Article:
How Manufacturers Test Glove Quality

Given the many uses for disposable gloves, they must undergo rigorous inspection before they are ready for sale. In the automotive, janitorial-sanitation and agricultural industries, workers deal with a number of harsh chemicals, which means the gloves they wear must be proven to provide the right amount of protection. The same is true for medical applications, where employees need a safe barrier against pathogens.

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Six Common Chemicals that Require Disposable Gloves

When it comes to using disposable gloves, opportunities are everywhere. In fact, we have received so many great contest entries for our Annual AMMEX #NotWithoutGloves Twitter Contest, reminding us of the countless opportunities of what not to touch – not without gloves. There are many opportunities for disposable glove distributors too. Consider the products that you or your customers sell; many may contain multiple chemicals. Did you know that there are six common chemicals that require disposable gloves?  In fact, there are many common chemicals that require disposable gloves according to OSHA and as stated by many manufacturers instructions on product packaging. Along with warmer weather, Spring also brings many overdue home projects that involve the use of common chemicals.  These chemicals can be found in products such as pesticides, wood stains, and paints and lacquers. Before your next project, read the product instructions and protect yourself from these six common chemicals that require disposable gloves.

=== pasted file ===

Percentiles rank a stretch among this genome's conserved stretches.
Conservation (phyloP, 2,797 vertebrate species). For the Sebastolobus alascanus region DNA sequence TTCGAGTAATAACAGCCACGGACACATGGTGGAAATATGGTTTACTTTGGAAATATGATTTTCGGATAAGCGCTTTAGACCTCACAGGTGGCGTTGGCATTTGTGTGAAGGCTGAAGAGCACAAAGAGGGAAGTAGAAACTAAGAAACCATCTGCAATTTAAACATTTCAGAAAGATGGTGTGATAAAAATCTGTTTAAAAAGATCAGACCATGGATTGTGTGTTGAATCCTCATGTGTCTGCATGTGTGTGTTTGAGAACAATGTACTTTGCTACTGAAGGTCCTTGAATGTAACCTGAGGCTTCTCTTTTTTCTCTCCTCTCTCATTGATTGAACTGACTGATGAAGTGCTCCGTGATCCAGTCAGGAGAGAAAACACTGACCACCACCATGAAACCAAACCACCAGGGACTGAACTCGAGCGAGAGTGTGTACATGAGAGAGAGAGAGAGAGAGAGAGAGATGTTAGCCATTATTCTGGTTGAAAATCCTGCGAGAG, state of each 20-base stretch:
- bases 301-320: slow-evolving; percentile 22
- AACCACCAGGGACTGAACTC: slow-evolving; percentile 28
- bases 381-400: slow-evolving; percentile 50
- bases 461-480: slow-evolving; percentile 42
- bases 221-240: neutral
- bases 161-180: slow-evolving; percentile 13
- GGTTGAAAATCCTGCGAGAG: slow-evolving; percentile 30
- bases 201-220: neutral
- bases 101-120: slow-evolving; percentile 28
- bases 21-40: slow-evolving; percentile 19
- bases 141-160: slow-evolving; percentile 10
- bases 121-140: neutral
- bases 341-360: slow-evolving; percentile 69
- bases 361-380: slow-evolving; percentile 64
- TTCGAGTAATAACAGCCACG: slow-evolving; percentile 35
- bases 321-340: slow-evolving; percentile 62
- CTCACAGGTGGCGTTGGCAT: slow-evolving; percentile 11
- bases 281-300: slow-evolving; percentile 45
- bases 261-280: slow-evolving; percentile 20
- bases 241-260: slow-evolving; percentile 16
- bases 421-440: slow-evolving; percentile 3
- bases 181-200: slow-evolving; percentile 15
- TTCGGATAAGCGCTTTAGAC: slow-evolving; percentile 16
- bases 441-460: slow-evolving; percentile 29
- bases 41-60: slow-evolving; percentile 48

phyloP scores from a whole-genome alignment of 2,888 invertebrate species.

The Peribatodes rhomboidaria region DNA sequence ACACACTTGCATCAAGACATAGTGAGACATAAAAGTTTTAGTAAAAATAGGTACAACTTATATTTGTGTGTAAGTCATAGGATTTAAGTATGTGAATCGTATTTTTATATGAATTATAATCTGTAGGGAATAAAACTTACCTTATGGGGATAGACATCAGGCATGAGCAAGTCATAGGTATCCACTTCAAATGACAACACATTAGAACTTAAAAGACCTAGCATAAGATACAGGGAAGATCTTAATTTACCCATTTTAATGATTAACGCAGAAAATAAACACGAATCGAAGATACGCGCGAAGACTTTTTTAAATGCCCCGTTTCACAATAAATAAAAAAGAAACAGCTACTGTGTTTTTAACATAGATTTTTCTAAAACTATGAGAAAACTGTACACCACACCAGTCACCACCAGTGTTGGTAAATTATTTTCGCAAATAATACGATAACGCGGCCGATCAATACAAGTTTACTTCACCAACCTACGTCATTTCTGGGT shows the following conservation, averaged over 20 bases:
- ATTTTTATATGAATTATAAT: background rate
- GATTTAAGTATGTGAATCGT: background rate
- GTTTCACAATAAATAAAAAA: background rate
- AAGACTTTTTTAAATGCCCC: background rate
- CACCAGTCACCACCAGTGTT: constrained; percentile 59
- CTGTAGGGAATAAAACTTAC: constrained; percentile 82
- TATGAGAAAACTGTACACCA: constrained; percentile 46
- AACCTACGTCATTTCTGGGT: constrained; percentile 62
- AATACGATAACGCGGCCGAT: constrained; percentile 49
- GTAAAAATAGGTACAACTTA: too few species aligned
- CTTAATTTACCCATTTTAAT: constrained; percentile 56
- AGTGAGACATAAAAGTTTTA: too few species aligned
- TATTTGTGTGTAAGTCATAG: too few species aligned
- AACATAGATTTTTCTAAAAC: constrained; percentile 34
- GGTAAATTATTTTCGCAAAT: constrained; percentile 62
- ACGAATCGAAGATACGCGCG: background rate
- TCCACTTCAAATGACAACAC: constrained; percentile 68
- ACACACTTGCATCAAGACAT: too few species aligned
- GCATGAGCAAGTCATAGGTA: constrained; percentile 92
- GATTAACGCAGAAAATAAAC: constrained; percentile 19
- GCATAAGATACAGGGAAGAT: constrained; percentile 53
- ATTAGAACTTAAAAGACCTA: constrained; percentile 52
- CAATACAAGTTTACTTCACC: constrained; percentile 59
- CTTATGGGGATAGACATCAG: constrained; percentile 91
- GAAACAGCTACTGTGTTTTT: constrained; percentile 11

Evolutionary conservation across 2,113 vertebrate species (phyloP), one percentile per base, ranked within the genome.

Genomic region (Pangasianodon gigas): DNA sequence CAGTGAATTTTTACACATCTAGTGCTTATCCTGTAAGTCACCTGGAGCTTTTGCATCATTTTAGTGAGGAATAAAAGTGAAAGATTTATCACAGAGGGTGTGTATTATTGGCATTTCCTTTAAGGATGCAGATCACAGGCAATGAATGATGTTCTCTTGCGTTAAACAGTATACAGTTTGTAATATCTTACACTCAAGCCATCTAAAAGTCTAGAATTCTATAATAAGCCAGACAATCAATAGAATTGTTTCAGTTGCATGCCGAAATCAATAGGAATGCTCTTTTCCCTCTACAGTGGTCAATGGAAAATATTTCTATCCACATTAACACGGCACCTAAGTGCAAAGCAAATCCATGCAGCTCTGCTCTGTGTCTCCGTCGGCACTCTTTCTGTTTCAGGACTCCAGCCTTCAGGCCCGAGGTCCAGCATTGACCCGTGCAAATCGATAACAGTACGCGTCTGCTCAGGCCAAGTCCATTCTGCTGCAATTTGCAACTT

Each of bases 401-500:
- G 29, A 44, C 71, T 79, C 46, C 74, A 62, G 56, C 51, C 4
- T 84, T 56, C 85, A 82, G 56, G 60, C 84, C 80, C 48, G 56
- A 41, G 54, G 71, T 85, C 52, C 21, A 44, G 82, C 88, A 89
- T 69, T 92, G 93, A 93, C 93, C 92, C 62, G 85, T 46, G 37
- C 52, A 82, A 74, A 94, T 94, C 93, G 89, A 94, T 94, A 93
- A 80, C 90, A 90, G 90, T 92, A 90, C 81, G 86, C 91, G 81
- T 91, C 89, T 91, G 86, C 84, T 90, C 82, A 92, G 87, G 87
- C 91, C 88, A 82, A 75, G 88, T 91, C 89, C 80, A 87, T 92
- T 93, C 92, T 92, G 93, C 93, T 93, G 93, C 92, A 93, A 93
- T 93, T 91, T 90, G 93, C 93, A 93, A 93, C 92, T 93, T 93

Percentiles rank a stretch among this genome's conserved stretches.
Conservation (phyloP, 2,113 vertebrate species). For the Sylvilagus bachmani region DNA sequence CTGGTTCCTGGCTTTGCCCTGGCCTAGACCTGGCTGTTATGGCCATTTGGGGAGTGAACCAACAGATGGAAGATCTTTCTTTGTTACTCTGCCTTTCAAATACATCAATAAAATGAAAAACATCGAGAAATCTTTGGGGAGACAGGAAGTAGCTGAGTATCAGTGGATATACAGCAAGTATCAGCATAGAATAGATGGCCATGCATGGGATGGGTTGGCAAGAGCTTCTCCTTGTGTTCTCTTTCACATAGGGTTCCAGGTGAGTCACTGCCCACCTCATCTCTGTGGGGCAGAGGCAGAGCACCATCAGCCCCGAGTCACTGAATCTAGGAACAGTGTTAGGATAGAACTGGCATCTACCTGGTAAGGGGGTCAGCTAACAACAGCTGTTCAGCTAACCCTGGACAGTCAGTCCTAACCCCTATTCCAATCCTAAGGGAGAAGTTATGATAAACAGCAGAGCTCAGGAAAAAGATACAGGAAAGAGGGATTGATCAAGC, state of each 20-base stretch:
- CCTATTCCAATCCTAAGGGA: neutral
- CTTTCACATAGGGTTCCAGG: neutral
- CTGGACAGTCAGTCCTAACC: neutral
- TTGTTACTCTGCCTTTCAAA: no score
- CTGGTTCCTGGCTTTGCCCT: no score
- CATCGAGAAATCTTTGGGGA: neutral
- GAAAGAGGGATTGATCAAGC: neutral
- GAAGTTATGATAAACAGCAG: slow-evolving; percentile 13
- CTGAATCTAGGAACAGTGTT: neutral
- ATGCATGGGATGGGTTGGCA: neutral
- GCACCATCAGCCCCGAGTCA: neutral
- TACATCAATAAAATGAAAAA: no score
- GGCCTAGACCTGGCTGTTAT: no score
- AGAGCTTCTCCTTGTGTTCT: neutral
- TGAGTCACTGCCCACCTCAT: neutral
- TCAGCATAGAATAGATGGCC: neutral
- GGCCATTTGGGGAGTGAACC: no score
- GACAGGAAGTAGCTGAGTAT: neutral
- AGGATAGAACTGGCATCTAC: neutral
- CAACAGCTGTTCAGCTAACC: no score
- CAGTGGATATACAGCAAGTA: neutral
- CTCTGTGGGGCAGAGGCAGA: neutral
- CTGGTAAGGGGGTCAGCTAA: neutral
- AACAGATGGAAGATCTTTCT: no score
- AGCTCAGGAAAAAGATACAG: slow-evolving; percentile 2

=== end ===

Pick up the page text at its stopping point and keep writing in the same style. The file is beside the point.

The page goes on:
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Not without Gloves: Perchloroethylene

There are a number of things you shouldn’t touch without gloves, but AMMEX has you covered with superior barrier protection. Perchloroethylene is a non-flammable, colorless, volatile organic compound frequently used in dry cleaning applications. It is also known as tetrachloroethylene, PCE and PERC. While dry cleaning fabrics is the most common use for PERC, it is also used to manufacture other chemicals, such as chlorofluorocarbons, rubber coatings, insulating fluid or cooling gas for electrical transformers, solvent soaps, printing inks, adhesives, leather treatments and automotive cleaners, among others.

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